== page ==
I think the class basis of the Green parties is significant, and its importance is reflected in the recent tactics of the Irish Green party. I don’t want to suggest for a moment that there was a lack of sincerity in GP members when it came to campaigning issues, indeed quite the opposite. That was how the GP developed a public profile and began the long march towards some degree of state power. But, in that march the party itself changed while the perception of it remained quite similar. It doesn’t entirely strike me as odd that the poll ratings have increased. Consider this, up until very recently the discourse in politics about the Green party from Fianna Fáil and others was one where they were portrayed as near extremist or lunatic on a range of issues. That their public outings such as chaining themselves to trees on O’Connell Street fitted directly into this discourse only serves to demonstrate how important that was to them. However, as they have assumed power that rather precious side of their public image has been downplayed in favour of a much more sober presentation. To the point indeed that a grim looking John Gormley stood just behind Bertie Ahern during the latter’s resignation statement. That’s quite some distance to travel, whatever ones thoughts on the issues.
But it also seems to point to a sense that while the campaigning activity was important, as power came within grasp it became less important. Now, in the dynamic pointed to earlier, the reality of a global political environment becoming more open and accepting of Green issues and their reification to issues of ‘high’ state consideration the campaigning side could be jettisoned, at least in part, or seen as as lesser to what is being described as a potential planetary crisis.
And in that context the attraction of linking up with parties of left or right, but most important of government, because enormously important. And for the Green parties there is sufficient wriggle room ideologically. They can indeed be business friendly, or socially conscious, or both simultaneously.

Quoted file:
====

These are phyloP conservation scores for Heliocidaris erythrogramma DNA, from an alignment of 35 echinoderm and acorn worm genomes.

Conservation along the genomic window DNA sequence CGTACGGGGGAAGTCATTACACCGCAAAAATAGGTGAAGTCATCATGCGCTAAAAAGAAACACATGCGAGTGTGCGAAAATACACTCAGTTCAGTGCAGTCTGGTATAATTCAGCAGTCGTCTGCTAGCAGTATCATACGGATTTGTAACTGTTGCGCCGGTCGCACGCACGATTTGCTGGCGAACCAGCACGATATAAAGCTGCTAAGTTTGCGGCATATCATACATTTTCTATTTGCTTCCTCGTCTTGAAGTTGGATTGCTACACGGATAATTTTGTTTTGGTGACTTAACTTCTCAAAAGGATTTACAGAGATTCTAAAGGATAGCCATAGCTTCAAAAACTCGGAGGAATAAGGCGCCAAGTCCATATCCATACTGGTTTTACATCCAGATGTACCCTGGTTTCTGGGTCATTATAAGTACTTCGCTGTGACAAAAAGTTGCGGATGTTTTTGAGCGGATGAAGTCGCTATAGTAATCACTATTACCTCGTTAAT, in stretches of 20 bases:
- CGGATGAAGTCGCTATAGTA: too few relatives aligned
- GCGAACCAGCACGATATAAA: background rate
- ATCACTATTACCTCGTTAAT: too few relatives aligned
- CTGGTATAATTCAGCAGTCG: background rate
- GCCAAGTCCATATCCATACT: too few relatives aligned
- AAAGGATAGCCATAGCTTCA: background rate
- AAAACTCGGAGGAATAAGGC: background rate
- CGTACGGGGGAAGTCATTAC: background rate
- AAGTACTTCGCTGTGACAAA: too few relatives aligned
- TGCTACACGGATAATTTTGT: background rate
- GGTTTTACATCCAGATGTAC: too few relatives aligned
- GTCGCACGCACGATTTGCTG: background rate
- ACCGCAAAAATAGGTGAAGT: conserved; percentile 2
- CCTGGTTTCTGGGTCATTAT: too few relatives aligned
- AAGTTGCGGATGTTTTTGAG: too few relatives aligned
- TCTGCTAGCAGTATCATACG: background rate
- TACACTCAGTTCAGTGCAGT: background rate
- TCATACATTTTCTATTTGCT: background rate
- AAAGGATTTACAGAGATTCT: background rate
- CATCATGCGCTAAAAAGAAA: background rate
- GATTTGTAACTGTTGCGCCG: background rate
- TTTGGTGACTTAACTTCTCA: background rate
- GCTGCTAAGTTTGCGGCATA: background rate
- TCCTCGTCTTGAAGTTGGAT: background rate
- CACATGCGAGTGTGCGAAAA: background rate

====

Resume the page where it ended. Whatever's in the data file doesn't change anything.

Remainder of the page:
This is not to say that somehow they’re a cuckoo in the nest of the left. Their instincts are broadly centre left, but it is to suggest that bringing them into future alliances of the left may be more difficult than it seemed even twelve months ago. And returning to the poll rating, what is fascinating is how it continues to slide upwards. Self-evidently people like the Green Party in government, and the more they see them there the more they like it. Where is this new found (and possibly entirely ephemeral) support coming from? I don’t know, but of course even small increments in their overall support are useful for them considering the relatively low base they start from. Is it a sense of a sort of ‘tamed’ radicalism that appeals to an electorate tired after a decade of FF/PD? Or is it a sense that Green thinking is part of a wave, and therefore they might actually be right. It’s all very puzzling, not least I suspect to the GP itself. Because by the yardstick of previous political dynamics they should have eviscerated their support by going into government and being forced to oversee a raft of contentious decisions. And yet, remarkably they haven’t. Which suggests to me that their base is somewhat more conservative than was once thought, or that they are attracting a new and rather less radical base than before, and in sufficient numbers to avoid attrition from their more radical fractions. Interesting.